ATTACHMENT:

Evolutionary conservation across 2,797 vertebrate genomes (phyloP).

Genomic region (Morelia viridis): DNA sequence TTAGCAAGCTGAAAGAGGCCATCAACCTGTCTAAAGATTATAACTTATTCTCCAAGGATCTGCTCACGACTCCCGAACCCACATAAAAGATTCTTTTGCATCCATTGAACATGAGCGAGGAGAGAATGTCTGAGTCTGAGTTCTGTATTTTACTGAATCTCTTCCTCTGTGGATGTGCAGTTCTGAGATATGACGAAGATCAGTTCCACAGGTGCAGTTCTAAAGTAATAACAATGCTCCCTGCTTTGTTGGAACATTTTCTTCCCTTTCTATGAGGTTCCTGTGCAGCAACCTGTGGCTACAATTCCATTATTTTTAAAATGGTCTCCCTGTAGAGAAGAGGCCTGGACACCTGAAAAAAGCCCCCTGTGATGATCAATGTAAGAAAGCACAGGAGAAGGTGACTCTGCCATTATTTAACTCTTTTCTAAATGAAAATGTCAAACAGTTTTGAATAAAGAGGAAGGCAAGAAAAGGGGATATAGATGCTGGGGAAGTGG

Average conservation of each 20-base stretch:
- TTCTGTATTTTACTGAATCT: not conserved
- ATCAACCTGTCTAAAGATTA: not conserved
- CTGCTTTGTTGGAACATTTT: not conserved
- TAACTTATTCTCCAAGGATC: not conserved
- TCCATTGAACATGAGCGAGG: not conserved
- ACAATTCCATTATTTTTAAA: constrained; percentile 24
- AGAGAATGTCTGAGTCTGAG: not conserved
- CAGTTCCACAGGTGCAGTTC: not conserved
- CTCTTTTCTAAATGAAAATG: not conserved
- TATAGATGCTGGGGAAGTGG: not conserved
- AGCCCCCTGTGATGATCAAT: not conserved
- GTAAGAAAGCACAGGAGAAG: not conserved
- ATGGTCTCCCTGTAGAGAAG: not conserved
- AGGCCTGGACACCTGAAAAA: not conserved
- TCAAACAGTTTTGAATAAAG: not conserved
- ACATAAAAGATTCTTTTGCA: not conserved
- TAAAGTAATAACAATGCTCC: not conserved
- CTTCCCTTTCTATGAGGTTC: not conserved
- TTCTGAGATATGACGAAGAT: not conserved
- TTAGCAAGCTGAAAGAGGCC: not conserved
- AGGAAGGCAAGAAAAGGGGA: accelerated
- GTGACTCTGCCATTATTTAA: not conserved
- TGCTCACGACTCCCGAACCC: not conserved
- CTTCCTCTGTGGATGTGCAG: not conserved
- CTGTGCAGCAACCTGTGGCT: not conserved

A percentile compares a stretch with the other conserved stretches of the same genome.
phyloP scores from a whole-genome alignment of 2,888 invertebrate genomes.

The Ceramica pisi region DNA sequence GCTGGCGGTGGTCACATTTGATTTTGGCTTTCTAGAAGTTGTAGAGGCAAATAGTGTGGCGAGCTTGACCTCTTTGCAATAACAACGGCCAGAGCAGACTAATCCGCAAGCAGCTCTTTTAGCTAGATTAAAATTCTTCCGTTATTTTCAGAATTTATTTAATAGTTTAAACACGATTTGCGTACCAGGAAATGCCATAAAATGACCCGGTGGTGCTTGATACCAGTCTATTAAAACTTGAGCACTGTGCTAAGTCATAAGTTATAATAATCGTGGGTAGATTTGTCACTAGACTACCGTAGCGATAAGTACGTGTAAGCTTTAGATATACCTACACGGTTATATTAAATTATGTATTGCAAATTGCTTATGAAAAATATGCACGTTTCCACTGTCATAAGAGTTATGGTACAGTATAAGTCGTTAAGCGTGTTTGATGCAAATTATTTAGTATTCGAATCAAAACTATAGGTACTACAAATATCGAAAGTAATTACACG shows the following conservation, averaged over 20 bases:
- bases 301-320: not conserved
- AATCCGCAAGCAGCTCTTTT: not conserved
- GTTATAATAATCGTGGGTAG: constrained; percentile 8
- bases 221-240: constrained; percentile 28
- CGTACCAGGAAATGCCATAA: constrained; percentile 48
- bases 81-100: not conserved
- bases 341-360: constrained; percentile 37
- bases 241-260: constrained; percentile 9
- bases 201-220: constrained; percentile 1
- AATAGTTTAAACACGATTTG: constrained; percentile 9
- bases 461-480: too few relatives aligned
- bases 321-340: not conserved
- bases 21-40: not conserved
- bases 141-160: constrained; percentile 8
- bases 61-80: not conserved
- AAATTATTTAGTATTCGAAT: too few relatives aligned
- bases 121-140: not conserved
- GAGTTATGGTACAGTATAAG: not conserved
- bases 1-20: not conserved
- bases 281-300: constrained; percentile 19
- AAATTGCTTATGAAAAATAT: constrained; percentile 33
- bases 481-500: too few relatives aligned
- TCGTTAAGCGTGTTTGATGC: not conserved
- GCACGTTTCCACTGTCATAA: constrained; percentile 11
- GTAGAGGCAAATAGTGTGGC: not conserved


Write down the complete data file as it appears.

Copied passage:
Evolutionary conservation across 2,797 vertebrate genomes (phyloP).

Genomic region (Morelia viridis): DNA sequence TTAGCAAGCTGAAAGAGGCCATCAACCTGTCTAAAGATTATAACTTATTCTCCAAGGATCTGCTCACGACTCCCGAACCCACATAAAAGATTCTTTTGCATCCATTGAACATGAGCGAGGAGAGAATGTCTGAGTCTGAGTTCTGTATTTTACTGAATCTCTTCCTCTGTGGATGTGCAGTTCTGAGATATGACGAAGATCAGTTCCACAGGTGCAGTTCTAAAGTAATAACAATGCTCCCTGCTTTGTTGGAACATTTTCTTCCCTTTCTATGAGGTTCCTGTGCAGCAACCTGTGGCTACAATTCCATTATTTTTAAAATGGTCTCCCTGTAGAGAAGAGGCCTGGACACCTGAAAAAAGCCCCCTGTGATGATCAATGTAAGAAAGCACAGGAGAAGGTGACTCTGCCATTATTTAACTCTTTTCTAAATGAAAATGTCAAACAGTTTTGAATAAAGAGGAAGGCAAGAAAAGGGGATATAGATGCTGGGGAAGTGG

Average conservation of each 20-base stretch:
- TTCTGTATTTTACTGAATCT: not conserved
- ATCAACCTGTCTAAAGATTA: not conserved
- CTGCTTTGTTGGAACATTTT: not conserved
- TAACTTATTCTCCAAGGATC: not conserved
- TCCATTGAACATGAGCGAGG: not conserved
- ACAATTCCATTATTTTTAAA: constrained; percentile 24
- AGAGAATGTCTGAGTCTGAG: not conserved
- CAGTTCCACAGGTGCAGTTC: not conserved
- CTCTTTTCTAAATGAAAATG: not conserved
- TATAGATGCTGGGGAAGTGG: not conserved
- AGCCCCCTGTGATGATCAAT: not conserved
- GTAAGAAAGCACAGGAGAAG: not conserved
- ATGGTCTCCCTGTAGAGAAG: not conserved
- AGGCCTGGACACCTGAAAAA: not conserved
- TCAAACAGTTTTGAATAAAG: not conserved
- ACATAAAAGATTCTTTTGCA: not conserved
- TAAAGTAATAACAATGCTCC: not conserved
- CTTCCCTTTCTATGAGGTTC: not conserved
- TTCTGAGATATGACGAAGAT: not conserved
- TTAGCAAGCTGAAAGAGGCC: not conserved
- AGGAAGGCAAGAAAAGGGGA: accelerated
- GTGACTCTGCCATTATTTAA: not conserved
- TGCTCACGACTCCCGAACCC: not conserved
- CTTCCTCTGTGGATGTGCAG: not conserved
- CTGTGCAGCAACCTGTGGCT: not conserved

A percentile compares a stretch with the other conserved stretches of the same genome.
phyloP scores from a whole-genome alignment of 2,888 invertebrate genomes.

The Ceramica pisi region DNA sequence GCTGGCGGTGGTCACATTTGATTTTGGCTTTCTAGAAGTTGTAGAGGCAAATAGTGTGGCGAGCTTGACCTCTTTGCAATAACAACGGCCAGAGCAGACTAATCCGCAAGCAGCTCTTTTAGCTAGATTAAAATTCTTCCGTTATTTTCAGAATTTATTTAATAGTTTAAACACGATTTGCGTACCAGGAAATGCCATAAAATGACCCGGTGGTGCTTGATACCAGTCTATTAAAACTTGAGCACTGTGCTAAGTCATAAGTTATAATAATCGTGGGTAGATTTGTCACTAGACTACCGTAGCGATAAGTACGTGTAAGCTTTAGATATACCTACACGGTTATATTAAATTATGTATTGCAAATTGCTTATGAAAAATATGCACGTTTCCACTGTCATAAGAGTTATGGTACAGTATAAGTCGTTAAGCGTGTTTGATGCAAATTATTTAGTATTCGAATCAAAACTATAGGTACTACAAATATCGAAAGTAATTACACG shows the following conservation, averaged over 20 bases:
- bases 301-320: not conserved
- AATCCGCAAGCAGCTCTTTT: not conserved
- GTTATAATAATCGTGGGTAG: constrained; percentile 8
- bases 221-240: constrained; percentile 28
- CGTACCAGGAAATGCCATAA: constrained; percentile 48
- bases 81-100: not conserved
- bases 341-360: constrained; percentile 37
- bases 241-260: constrained; percentile 9
- bases 201-220: constrained; percentile 1
- AATAGTTTAAACACGATTTG: constrained; percentile 9
- bases 461-480: too few relatives aligned
- bases 321-340: not conserved
- bases 21-40: not conserved
- bases 141-160: constrained; percentile 8
- bases 61-80: not conserved
- AAATTATTTAGTATTCGAAT: too few relatives aligned
- bases 121-140: not conserved
- GAGTTATGGTACAGTATAAG: not conserved
- bases 1-20: not conserved
- bases 281-300: constrained; percentile 19
- AAATTGCTTATGAAAAATAT: constrained; percentile 33
- bases 481-500: too few relatives aligned
- TCGTTAAGCGTGTTTGATGC: not conserved
- GCACGTTTCCACTGTCATAA: constrained; percentile 11
- GTAGAGGCAAATAGTGTGGC: not conserved